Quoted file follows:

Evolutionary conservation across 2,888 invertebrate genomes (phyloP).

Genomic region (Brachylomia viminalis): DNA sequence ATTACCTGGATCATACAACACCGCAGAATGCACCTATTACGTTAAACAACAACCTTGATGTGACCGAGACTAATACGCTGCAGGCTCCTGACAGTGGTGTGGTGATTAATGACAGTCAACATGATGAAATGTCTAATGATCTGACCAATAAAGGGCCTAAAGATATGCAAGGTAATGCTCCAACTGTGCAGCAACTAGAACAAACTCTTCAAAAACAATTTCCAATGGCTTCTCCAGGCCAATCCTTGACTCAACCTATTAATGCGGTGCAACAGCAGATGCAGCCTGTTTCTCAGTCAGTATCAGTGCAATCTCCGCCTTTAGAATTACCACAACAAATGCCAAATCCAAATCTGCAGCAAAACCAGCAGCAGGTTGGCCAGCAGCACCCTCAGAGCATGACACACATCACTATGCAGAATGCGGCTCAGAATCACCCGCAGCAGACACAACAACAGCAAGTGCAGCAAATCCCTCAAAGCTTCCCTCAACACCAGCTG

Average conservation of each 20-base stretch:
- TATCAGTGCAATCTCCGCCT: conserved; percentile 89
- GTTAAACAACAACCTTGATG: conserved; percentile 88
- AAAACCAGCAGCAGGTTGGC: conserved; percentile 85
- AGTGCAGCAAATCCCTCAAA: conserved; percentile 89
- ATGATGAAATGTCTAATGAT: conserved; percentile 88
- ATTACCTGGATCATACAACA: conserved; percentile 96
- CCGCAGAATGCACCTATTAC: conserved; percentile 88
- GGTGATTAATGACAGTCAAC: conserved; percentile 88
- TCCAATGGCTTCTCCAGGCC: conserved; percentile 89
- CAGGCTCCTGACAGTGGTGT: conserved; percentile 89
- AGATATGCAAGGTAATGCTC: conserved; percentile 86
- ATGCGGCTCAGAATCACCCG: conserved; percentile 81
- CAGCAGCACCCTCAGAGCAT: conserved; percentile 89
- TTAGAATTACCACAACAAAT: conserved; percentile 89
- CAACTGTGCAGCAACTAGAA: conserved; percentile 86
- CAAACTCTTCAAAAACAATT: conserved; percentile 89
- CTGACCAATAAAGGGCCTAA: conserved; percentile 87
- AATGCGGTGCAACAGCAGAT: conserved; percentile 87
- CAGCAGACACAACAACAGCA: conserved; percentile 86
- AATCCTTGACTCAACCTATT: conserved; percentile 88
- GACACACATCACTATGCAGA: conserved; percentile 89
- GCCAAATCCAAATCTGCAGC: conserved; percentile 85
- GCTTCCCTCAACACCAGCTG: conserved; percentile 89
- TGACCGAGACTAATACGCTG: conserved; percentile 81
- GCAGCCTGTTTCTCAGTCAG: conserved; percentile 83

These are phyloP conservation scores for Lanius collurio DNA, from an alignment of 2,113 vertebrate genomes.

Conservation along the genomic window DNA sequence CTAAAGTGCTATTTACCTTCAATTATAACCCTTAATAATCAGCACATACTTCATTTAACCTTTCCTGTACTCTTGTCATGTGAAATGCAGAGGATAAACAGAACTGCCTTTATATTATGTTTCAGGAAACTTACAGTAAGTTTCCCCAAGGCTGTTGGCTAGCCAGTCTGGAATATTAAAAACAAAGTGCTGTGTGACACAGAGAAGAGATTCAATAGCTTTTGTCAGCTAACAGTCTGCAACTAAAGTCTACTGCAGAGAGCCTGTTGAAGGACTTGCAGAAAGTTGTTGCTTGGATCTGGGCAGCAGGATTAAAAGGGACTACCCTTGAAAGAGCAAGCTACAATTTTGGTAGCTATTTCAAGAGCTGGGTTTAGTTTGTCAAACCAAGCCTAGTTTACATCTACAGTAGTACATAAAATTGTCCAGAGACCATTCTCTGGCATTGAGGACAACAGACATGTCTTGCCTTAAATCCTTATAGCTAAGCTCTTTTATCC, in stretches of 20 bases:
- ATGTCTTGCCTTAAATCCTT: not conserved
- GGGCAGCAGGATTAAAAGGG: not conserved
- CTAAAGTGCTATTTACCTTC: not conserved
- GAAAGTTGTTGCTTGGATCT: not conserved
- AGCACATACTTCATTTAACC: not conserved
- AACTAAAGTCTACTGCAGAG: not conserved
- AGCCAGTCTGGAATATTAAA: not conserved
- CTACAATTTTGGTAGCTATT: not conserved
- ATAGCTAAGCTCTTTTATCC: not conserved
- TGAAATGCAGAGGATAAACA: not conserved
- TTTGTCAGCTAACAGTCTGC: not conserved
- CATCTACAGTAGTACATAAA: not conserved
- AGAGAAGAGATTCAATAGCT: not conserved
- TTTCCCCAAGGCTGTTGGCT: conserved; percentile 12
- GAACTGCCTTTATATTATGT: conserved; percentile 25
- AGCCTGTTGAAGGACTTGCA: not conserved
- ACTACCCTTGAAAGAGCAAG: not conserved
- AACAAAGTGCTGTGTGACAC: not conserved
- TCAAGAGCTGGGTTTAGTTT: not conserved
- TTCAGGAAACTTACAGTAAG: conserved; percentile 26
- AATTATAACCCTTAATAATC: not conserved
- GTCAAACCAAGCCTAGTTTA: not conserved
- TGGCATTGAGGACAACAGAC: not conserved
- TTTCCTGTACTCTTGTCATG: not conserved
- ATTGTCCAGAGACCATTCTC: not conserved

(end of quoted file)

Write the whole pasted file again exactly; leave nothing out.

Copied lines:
Evolutionary conservation across 2,888 invertebrate genomes (phyloP).

Genomic region (Brachylomia viminalis): DNA sequence ATTACCTGGATCATACAACACCGCAGAATGCACCTATTACGTTAAACAACAACCTTGATGTGACCGAGACTAATACGCTGCAGGCTCCTGACAGTGGTGTGGTGATTAATGACAGTCAACATGATGAAATGTCTAATGATCTGACCAATAAAGGGCCTAAAGATATGCAAGGTAATGCTCCAACTGTGCAGCAACTAGAACAAACTCTTCAAAAACAATTTCCAATGGCTTCTCCAGGCCAATCCTTGACTCAACCTATTAATGCGGTGCAACAGCAGATGCAGCCTGTTTCTCAGTCAGTATCAGTGCAATCTCCGCCTTTAGAATTACCACAACAAATGCCAAATCCAAATCTGCAGCAAAACCAGCAGCAGGTTGGCCAGCAGCACCCTCAGAGCATGACACACATCACTATGCAGAATGCGGCTCAGAATCACCCGCAGCAGACACAACAACAGCAAGTGCAGCAAATCCCTCAAAGCTTCCCTCAACACCAGCTG

Average conservation of each 20-base stretch:
- TATCAGTGCAATCTCCGCCT: conserved; percentile 89
- GTTAAACAACAACCTTGATG: conserved; percentile 88
- AAAACCAGCAGCAGGTTGGC: conserved; percentile 85
- AGTGCAGCAAATCCCTCAAA: conserved; percentile 89
- ATGATGAAATGTCTAATGAT: conserved; percentile 88
- ATTACCTGGATCATACAACA: conserved; percentile 96
- CCGCAGAATGCACCTATTAC: conserved; percentile 88
- GGTGATTAATGACAGTCAAC: conserved; percentile 88
- TCCAATGGCTTCTCCAGGCC: conserved; percentile 89
- CAGGCTCCTGACAGTGGTGT: conserved; percentile 89
- AGATATGCAAGGTAATGCTC: conserved; percentile 86
- ATGCGGCTCAGAATCACCCG: conserved; percentile 81
- CAGCAGCACCCTCAGAGCAT: conserved; percentile 89
- TTAGAATTACCACAACAAAT: conserved; percentile 89
- CAACTGTGCAGCAACTAGAA: conserved; percentile 86
- CAAACTCTTCAAAAACAATT: conserved; percentile 89
- CTGACCAATAAAGGGCCTAA: conserved; percentile 87
- AATGCGGTGCAACAGCAGAT: conserved; percentile 87
- CAGCAGACACAACAACAGCA: conserved; percentile 86
- AATCCTTGACTCAACCTATT: conserved; percentile 88
- GACACACATCACTATGCAGA: conserved; percentile 89
- GCCAAATCCAAATCTGCAGC: conserved; percentile 85
- GCTTCCCTCAACACCAGCTG: conserved; percentile 89
- TGACCGAGACTAATACGCTG: conserved; percentile 81
- GCAGCCTGTTTCTCAGTCAG: conserved; percentile 83

These are phyloP conservation scores for Lanius collurio DNA, from an alignment of 2,113 vertebrate genomes.

Conservation along the genomic window DNA sequence CTAAAGTGCTATTTACCTTCAATTATAACCCTTAATAATCAGCACATACTTCATTTAACCTTTCCTGTACTCTTGTCATGTGAAATGCAGAGGATAAACAGAACTGCCTTTATATTATGTTTCAGGAAACTTACAGTAAGTTTCCCCAAGGCTGTTGGCTAGCCAGTCTGGAATATTAAAAACAAAGTGCTGTGTGACACAGAGAAGAGATTCAATAGCTTTTGTCAGCTAACAGTCTGCAACTAAAGTCTACTGCAGAGAGCCTGTTGAAGGACTTGCAGAAAGTTGTTGCTTGGATCTGGGCAGCAGGATTAAAAGGGACTACCCTTGAAAGAGCAAGCTACAATTTTGGTAGCTATTTCAAGAGCTGGGTTTAGTTTGTCAAACCAAGCCTAGTTTACATCTACAGTAGTACATAAAATTGTCCAGAGACCATTCTCTGGCATTGAGGACAACAGACATGTCTTGCCTTAAATCCTTATAGCTAAGCTCTTTTATCC, in stretches of 20 bases:
- ATGTCTTGCCTTAAATCCTT: not conserved
- GGGCAGCAGGATTAAAAGGG: not conserved
- CTAAAGTGCTATTTACCTTC: not conserved
- GAAAGTTGTTGCTTGGATCT: not conserved
- AGCACATACTTCATTTAACC: not conserved
- AACTAAAGTCTACTGCAGAG: not conserved
- AGCCAGTCTGGAATATTAAA: not conserved
- CTACAATTTTGGTAGCTATT: not conserved
- ATAGCTAAGCTCTTTTATCC: not conserved
- TGAAATGCAGAGGATAAACA: not conserved
- TTTGTCAGCTAACAGTCTGC: not conserved
- CATCTACAGTAGTACATAAA: not conserved
- AGAGAAGAGATTCAATAGCT: not conserved
- TTTCCCCAAGGCTGTTGGCT: conserved; percentile 12
- GAACTGCCTTTATATTATGT: conserved; percentile 25
- AGCCTGTTGAAGGACTTGCA: not conserved
- ACTACCCTTGAAAGAGCAAG: not conserved
- AACAAAGTGCTGTGTGACAC: not conserved
- TCAAGAGCTGGGTTTAGTTT: not conserved
- TTCAGGAAACTTACAGTAAG: conserved; percentile 26
- AATTATAACCCTTAATAATC: not conserved
- GTCAAACCAAGCCTAGTTTA: not conserved
- TGGCATTGAGGACAACAGAC: not conserved
- TTTCCTGTACTCTTGTCATG: not conserved
- ATTGTCCAGAGACCATTCTC: not conserved